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Byway commands second glance

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Enjoy the highway with new eyes

By Ben Sheroan

Sincerity and enthusiasm are an irresistible combination.

Standing in the entry lobby at the Lincoln Museum on Friday, a series of speakers celebrated the selection one week earlier of U.S. 31E and U.S. 150 from Hodgenville to Danville as a National Scenic Byway.

The designation reaffirms our local heritage, including the connection to Abraham Lincoln. In fact, the selected section of roadway will be known as the Lincoln Heritage Highway.

The designation also will have tourism benefits. The Federal Highway Administration will mark the road with special signs and promotional information will be part of national maps, brochures, booklets and Web sites.

It all sounded compelling as Judge-Executive Tommy Turner and Mayor Terry Cruse shared their remarks with the small assembly last week. Representatives from the state tourism and commerce cabinets added their appropriate congratulations and praise for Hodgenville’s devotion to beautification and tourism.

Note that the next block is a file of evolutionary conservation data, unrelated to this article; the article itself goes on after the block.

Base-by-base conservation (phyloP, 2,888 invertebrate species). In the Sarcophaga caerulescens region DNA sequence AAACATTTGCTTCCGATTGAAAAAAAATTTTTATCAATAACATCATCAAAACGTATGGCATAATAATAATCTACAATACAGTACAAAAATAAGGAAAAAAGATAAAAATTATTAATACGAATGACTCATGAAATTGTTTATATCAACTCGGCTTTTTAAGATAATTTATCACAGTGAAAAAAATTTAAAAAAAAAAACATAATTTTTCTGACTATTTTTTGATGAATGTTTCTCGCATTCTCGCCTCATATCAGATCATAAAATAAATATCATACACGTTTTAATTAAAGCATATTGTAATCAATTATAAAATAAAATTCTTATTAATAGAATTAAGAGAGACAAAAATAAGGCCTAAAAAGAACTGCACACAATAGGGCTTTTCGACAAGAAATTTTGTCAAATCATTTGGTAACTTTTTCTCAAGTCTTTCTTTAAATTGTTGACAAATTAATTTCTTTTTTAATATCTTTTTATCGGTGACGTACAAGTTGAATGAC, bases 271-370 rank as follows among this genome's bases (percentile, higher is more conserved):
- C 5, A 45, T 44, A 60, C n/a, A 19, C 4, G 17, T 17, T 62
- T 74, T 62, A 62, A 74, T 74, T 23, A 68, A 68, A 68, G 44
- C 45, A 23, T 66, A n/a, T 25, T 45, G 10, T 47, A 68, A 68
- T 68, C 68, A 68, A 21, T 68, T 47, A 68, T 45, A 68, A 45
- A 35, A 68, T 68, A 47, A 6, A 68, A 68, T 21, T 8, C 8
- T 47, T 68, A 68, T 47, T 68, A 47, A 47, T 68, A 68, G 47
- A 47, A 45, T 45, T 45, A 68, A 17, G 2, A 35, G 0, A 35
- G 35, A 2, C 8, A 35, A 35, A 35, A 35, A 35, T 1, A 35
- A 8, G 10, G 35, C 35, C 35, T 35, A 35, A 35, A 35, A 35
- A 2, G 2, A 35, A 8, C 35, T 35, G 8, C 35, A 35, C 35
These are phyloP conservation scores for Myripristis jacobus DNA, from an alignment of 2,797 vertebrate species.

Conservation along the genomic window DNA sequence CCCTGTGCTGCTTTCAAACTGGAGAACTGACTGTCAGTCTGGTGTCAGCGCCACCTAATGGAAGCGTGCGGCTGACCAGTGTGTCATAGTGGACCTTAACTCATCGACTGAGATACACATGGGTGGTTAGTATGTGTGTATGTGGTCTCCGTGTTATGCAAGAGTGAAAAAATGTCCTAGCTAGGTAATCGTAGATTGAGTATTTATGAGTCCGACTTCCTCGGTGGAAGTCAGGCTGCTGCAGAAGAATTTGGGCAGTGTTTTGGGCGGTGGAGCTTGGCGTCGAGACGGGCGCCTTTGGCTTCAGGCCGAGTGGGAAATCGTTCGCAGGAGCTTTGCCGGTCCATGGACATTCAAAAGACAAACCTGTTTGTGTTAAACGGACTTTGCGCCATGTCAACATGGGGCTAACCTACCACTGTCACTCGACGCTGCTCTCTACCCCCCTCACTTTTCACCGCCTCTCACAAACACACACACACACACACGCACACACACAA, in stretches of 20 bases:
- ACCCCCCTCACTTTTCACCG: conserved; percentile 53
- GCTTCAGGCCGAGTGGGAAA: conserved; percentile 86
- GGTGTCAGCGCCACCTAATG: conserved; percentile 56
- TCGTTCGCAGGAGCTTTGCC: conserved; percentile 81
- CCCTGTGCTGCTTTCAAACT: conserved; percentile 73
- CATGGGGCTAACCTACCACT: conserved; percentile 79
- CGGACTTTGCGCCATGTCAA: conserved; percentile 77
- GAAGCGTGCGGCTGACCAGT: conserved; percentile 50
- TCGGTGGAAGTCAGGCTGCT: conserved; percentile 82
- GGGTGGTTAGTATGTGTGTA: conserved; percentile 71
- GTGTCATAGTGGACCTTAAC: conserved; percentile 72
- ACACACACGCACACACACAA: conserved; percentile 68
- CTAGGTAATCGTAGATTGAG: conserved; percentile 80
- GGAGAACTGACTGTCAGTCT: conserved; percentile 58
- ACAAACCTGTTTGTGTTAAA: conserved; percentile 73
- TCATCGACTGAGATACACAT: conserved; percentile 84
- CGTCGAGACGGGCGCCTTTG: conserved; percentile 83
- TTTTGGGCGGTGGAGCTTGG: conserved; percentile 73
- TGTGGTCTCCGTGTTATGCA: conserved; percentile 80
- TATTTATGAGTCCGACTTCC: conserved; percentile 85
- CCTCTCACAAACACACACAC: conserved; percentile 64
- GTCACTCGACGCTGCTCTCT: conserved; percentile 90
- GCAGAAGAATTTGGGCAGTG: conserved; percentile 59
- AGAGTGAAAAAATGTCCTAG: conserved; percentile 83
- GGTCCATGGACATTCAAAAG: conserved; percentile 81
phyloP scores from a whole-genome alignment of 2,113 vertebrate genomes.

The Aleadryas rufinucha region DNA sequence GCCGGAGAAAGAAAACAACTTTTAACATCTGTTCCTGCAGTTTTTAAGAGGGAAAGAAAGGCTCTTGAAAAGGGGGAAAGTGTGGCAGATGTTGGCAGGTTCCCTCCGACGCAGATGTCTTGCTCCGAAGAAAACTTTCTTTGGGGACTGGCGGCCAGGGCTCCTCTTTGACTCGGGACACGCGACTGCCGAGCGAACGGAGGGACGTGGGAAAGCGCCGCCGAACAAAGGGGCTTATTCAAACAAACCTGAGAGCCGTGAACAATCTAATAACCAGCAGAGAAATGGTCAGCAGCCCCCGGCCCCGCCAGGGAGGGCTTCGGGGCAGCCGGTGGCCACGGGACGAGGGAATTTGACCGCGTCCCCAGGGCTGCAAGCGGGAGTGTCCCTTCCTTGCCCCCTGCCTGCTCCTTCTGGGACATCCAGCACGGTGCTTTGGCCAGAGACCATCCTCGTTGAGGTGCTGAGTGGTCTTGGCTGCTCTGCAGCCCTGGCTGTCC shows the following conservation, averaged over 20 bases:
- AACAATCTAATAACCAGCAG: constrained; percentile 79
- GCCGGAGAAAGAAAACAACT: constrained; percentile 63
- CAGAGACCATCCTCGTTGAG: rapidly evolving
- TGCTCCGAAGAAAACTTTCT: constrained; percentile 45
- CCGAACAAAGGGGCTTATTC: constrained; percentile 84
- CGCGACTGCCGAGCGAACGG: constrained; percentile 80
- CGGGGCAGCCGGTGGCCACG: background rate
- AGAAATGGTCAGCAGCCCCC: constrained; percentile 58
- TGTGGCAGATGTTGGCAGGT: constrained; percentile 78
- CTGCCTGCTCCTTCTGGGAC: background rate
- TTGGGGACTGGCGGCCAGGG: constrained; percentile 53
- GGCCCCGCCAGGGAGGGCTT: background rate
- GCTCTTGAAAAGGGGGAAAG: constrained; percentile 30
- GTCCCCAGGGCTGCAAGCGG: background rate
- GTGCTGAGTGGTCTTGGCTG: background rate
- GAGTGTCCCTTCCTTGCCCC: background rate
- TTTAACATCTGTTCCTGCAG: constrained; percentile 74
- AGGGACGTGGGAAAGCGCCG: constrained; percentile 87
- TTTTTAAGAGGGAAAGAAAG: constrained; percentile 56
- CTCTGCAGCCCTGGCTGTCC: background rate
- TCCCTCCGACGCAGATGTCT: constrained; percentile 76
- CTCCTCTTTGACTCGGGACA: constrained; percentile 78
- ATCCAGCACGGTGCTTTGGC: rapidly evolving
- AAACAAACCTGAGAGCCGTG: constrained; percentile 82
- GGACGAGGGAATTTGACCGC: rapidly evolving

Then it was Amy Potts’ turn to speak. She is a field representative with the Rural Heritage Development Initiative and Preservation Kentucky.

Her words were not unlike the officials who previously had spoken. But there was something about her enthusiasm that shared her deep commitment and sense of satisfaction over this achievement.

Working with consultants from TranSystems of Maitland, Fla., and coordinating the local and state involvement, Potts spent more than a year working on the national designation of this road and two others in Kentucky.

After describing the natural autumn beauty driving through the Knobs between New Haven and Hodgenville, she issued a challenge. She suggested that local motorists who routinely travel along that stretch of highway take a look “with new eyes.”

So I did.

And she’s right.

A quick trip to the Abraham Lincoln Boyhood Home National Park erased a week of work stress, budget pressures and family concerns. It brought a renewed appreciation for God’s creation as the flood of orange, red and green leaves decorated the hillsides.

It also provided a whole new appreciation for the National Scenic Byway designation. The country deserves to enjoy this beauty and its history.

Ben Sheroan is general manager of The LaRue County Herald News.